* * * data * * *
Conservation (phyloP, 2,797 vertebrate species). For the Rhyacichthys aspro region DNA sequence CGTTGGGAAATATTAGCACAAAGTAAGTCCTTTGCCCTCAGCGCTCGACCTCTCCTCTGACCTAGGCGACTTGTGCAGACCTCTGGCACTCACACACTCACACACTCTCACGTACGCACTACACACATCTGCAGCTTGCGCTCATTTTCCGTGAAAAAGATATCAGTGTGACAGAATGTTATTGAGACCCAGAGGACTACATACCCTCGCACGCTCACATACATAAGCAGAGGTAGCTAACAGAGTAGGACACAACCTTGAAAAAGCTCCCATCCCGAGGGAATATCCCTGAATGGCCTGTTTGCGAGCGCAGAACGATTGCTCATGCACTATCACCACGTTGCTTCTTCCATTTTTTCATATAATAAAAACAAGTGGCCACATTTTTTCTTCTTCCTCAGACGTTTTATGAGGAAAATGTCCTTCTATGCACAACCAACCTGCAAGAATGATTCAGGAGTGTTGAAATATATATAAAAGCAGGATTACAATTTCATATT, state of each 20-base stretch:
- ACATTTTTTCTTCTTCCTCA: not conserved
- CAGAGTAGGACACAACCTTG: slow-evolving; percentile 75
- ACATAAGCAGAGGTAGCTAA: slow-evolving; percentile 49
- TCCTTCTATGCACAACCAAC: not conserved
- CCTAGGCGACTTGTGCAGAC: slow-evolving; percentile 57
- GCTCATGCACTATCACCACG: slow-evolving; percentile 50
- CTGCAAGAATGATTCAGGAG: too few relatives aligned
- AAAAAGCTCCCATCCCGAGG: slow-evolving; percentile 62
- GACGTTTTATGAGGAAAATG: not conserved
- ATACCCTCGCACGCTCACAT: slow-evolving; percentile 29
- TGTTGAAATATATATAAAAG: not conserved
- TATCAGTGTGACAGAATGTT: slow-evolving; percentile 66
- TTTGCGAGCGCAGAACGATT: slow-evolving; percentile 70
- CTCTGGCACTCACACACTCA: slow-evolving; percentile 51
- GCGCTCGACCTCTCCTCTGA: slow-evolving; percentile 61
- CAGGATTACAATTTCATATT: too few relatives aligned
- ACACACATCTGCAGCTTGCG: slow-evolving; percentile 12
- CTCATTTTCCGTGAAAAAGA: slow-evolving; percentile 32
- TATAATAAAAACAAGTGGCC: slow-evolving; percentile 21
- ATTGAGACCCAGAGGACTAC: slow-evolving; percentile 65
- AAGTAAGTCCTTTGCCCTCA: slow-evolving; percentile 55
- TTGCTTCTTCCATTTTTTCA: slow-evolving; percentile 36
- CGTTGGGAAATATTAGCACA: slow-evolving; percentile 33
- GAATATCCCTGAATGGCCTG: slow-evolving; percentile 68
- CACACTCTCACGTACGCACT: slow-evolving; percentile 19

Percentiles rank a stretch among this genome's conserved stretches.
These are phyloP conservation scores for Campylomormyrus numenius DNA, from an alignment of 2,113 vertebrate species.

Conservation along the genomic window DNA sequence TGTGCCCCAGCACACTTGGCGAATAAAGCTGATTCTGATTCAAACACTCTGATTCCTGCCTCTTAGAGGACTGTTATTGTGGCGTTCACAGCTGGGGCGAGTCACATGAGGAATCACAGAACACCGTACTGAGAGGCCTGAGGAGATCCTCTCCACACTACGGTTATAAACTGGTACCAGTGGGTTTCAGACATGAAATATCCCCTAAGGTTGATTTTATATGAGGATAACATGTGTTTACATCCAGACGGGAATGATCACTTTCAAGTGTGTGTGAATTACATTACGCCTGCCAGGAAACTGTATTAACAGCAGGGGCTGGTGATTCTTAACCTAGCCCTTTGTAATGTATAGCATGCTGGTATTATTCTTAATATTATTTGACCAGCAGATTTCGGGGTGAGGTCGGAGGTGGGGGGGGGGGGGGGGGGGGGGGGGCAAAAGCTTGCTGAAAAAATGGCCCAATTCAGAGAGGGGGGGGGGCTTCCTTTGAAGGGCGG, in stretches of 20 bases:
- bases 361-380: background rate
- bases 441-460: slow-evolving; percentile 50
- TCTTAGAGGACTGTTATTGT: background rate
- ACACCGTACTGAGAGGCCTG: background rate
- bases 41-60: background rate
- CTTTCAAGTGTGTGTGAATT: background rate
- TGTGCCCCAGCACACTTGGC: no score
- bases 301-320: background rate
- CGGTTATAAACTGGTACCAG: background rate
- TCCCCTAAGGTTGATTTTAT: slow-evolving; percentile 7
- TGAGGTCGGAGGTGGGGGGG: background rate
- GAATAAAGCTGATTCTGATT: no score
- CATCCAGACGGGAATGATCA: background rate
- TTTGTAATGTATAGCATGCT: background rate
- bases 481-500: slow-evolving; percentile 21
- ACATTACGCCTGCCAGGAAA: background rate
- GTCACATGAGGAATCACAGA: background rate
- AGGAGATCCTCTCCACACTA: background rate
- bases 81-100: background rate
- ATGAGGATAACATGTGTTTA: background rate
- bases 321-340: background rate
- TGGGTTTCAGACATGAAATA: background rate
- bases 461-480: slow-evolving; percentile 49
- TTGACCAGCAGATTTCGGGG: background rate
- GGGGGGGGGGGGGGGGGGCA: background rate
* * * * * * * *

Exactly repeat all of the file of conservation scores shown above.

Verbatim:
Conservation (phyloP, 2,797 vertebrate species). For the Rhyacichthys aspro region DNA sequence CGTTGGGAAATATTAGCACAAAGTAAGTCCTTTGCCCTCAGCGCTCGACCTCTCCTCTGACCTAGGCGACTTGTGCAGACCTCTGGCACTCACACACTCACACACTCTCACGTACGCACTACACACATCTGCAGCTTGCGCTCATTTTCCGTGAAAAAGATATCAGTGTGACAGAATGTTATTGAGACCCAGAGGACTACATACCCTCGCACGCTCACATACATAAGCAGAGGTAGCTAACAGAGTAGGACACAACCTTGAAAAAGCTCCCATCCCGAGGGAATATCCCTGAATGGCCTGTTTGCGAGCGCAGAACGATTGCTCATGCACTATCACCACGTTGCTTCTTCCATTTTTTCATATAATAAAAACAAGTGGCCACATTTTTTCTTCTTCCTCAGACGTTTTATGAGGAAAATGTCCTTCTATGCACAACCAACCTGCAAGAATGATTCAGGAGTGTTGAAATATATATAAAAGCAGGATTACAATTTCATATT, state of each 20-base stretch:
- ACATTTTTTCTTCTTCCTCA: not conserved
- CAGAGTAGGACACAACCTTG: slow-evolving; percentile 75
- ACATAAGCAGAGGTAGCTAA: slow-evolving; percentile 49
- TCCTTCTATGCACAACCAAC: not conserved
- CCTAGGCGACTTGTGCAGAC: slow-evolving; percentile 57
- GCTCATGCACTATCACCACG: slow-evolving; percentile 50
- CTGCAAGAATGATTCAGGAG: too few relatives aligned
- AAAAAGCTCCCATCCCGAGG: slow-evolving; percentile 62
- GACGTTTTATGAGGAAAATG: not conserved
- ATACCCTCGCACGCTCACAT: slow-evolving; percentile 29
- TGTTGAAATATATATAAAAG: not conserved
- TATCAGTGTGACAGAATGTT: slow-evolving; percentile 66
- TTTGCGAGCGCAGAACGATT: slow-evolving; percentile 70
- CTCTGGCACTCACACACTCA: slow-evolving; percentile 51
- GCGCTCGACCTCTCCTCTGA: slow-evolving; percentile 61
- CAGGATTACAATTTCATATT: too few relatives aligned
- ACACACATCTGCAGCTTGCG: slow-evolving; percentile 12
- CTCATTTTCCGTGAAAAAGA: slow-evolving; percentile 32
- TATAATAAAAACAAGTGGCC: slow-evolving; percentile 21
- ATTGAGACCCAGAGGACTAC: slow-evolving; percentile 65
- AAGTAAGTCCTTTGCCCTCA: slow-evolving; percentile 55
- TTGCTTCTTCCATTTTTTCA: slow-evolving; percentile 36
- CGTTGGGAAATATTAGCACA: slow-evolving; percentile 33
- GAATATCCCTGAATGGCCTG: slow-evolving; percentile 68
- CACACTCTCACGTACGCACT: slow-evolving; percentile 19

Percentiles rank a stretch among this genome's conserved stretches.
These are phyloP conservation scores for Campylomormyrus numenius DNA, from an alignment of 2,113 vertebrate species.

Conservation along the genomic window DNA sequence TGTGCCCCAGCACACTTGGCGAATAAAGCTGATTCTGATTCAAACACTCTGATTCCTGCCTCTTAGAGGACTGTTATTGTGGCGTTCACAGCTGGGGCGAGTCACATGAGGAATCACAGAACACCGTACTGAGAGGCCTGAGGAGATCCTCTCCACACTACGGTTATAAACTGGTACCAGTGGGTTTCAGACATGAAATATCCCCTAAGGTTGATTTTATATGAGGATAACATGTGTTTACATCCAGACGGGAATGATCACTTTCAAGTGTGTGTGAATTACATTACGCCTGCCAGGAAACTGTATTAACAGCAGGGGCTGGTGATTCTTAACCTAGCCCTTTGTAATGTATAGCATGCTGGTATTATTCTTAATATTATTTGACCAGCAGATTTCGGGGTGAGGTCGGAGGTGGGGGGGGGGGGGGGGGGGGGGGGGCAAAAGCTTGCTGAAAAAATGGCCCAATTCAGAGAGGGGGGGGGGCTTCCTTTGAAGGGCGG, in stretches of 20 bases:
- bases 361-380: background rate
- bases 441-460: slow-evolving; percentile 50
- TCTTAGAGGACTGTTATTGT: background rate
- ACACCGTACTGAGAGGCCTG: background rate
- bases 41-60: background rate
- CTTTCAAGTGTGTGTGAATT: background rate
- TGTGCCCCAGCACACTTGGC: no score
- bases 301-320: background rate
- CGGTTATAAACTGGTACCAG: background rate
- TCCCCTAAGGTTGATTTTAT: slow-evolving; percentile 7
- TGAGGTCGGAGGTGGGGGGG: background rate
- GAATAAAGCTGATTCTGATT: no score
- CATCCAGACGGGAATGATCA: background rate
- TTTGTAATGTATAGCATGCT: background rate
- bases 481-500: slow-evolving; percentile 21
- ACATTACGCCTGCCAGGAAA: background rate
- GTCACATGAGGAATCACAGA: background rate
- AGGAGATCCTCTCCACACTA: background rate
- bases 81-100: background rate
- ATGAGGATAACATGTGTTTA: background rate
- bases 321-340: background rate
- TGGGTTTCAGACATGAAATA: background rate
- bases 461-480: slow-evolving; percentile 49
- TTGACCAGCAGATTTCGGGG: background rate
- GGGGGGGGGGGGGGGGGGCA: background rate